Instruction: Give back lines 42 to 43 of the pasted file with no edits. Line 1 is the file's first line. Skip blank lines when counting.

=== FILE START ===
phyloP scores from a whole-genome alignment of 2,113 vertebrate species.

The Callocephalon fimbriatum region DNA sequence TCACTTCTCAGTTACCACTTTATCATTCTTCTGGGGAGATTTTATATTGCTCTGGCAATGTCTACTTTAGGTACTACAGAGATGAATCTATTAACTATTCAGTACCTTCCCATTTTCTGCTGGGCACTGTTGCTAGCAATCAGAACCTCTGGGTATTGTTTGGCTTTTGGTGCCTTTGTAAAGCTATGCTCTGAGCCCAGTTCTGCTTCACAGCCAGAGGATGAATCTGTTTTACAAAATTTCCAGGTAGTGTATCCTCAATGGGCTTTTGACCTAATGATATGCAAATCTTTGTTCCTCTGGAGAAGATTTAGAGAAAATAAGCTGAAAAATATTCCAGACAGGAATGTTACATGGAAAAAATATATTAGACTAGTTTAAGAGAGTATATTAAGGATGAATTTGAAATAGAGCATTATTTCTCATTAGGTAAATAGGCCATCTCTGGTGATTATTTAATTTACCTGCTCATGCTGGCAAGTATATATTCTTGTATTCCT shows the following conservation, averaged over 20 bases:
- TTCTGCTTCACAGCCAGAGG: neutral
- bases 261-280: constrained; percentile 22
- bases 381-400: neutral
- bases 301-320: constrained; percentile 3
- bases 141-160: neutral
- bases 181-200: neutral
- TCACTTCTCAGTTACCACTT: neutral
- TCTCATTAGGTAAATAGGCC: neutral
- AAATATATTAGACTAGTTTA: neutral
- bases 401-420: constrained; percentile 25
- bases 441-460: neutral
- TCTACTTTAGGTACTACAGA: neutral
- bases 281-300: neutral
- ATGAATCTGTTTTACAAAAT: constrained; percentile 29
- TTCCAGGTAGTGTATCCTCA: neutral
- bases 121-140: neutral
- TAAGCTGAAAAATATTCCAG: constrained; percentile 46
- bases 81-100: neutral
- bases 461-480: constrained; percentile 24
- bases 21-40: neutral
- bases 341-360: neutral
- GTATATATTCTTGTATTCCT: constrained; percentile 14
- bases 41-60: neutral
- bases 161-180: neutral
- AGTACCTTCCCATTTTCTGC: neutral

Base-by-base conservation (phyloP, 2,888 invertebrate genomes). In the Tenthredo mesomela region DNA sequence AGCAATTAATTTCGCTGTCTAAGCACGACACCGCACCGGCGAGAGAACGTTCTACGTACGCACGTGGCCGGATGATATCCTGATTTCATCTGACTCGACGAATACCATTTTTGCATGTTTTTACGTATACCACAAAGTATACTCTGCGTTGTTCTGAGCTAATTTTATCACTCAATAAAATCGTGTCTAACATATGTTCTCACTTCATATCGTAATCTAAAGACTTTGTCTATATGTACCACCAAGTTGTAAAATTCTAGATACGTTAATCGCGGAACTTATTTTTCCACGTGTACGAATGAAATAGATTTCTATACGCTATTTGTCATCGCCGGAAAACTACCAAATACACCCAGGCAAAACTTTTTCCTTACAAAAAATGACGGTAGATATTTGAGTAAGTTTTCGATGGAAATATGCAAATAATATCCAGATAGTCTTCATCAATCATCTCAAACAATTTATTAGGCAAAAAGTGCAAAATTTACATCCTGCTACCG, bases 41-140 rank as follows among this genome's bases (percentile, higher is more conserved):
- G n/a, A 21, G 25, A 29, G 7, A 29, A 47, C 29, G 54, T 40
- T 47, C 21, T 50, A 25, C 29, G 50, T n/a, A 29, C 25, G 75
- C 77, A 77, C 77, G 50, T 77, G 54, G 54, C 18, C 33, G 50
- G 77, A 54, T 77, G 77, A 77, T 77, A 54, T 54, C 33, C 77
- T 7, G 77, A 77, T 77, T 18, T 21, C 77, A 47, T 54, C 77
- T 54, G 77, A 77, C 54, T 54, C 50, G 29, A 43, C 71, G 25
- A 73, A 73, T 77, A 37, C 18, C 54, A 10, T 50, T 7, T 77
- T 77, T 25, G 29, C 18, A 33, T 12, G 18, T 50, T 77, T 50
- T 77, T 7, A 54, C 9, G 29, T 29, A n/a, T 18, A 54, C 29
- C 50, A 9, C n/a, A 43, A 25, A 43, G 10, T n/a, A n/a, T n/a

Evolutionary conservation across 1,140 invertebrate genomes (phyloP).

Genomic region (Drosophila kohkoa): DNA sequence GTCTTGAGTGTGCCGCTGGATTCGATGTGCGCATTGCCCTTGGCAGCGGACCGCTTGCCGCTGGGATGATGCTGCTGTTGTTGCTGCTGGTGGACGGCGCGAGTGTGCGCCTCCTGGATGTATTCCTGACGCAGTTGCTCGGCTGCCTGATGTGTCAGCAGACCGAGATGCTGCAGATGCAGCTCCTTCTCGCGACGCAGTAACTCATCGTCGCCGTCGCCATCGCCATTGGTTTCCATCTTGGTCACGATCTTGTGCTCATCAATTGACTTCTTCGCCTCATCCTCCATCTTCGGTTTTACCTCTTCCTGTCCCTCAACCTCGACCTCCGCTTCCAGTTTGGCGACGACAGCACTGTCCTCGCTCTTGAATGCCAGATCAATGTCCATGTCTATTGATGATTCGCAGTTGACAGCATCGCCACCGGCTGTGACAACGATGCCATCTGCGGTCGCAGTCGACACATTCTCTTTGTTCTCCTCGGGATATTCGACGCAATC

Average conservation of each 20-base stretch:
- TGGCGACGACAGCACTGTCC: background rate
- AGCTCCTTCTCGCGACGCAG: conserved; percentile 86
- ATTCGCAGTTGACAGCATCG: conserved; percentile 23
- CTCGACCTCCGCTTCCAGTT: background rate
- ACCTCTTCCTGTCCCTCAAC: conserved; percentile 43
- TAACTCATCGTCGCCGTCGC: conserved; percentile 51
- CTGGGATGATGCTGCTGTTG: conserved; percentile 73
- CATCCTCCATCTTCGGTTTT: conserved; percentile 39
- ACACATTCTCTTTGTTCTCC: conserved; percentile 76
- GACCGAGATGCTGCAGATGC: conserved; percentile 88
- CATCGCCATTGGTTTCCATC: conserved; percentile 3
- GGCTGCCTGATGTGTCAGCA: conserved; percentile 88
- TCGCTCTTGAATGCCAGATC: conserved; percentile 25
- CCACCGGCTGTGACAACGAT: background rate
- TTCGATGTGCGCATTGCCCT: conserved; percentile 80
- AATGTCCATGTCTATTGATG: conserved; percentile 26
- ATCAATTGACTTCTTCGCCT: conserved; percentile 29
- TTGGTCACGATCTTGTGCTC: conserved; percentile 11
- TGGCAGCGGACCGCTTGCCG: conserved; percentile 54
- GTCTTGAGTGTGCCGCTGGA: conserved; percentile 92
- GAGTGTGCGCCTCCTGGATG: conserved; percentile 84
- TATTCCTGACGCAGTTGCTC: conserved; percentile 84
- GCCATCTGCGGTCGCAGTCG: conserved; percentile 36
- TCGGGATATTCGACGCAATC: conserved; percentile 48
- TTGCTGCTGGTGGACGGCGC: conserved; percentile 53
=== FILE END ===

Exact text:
- TGGCGACGACAGCACTGTCC: background rate
- AGCTCCTTCTCGCGACGCAG: conserved; percentile 86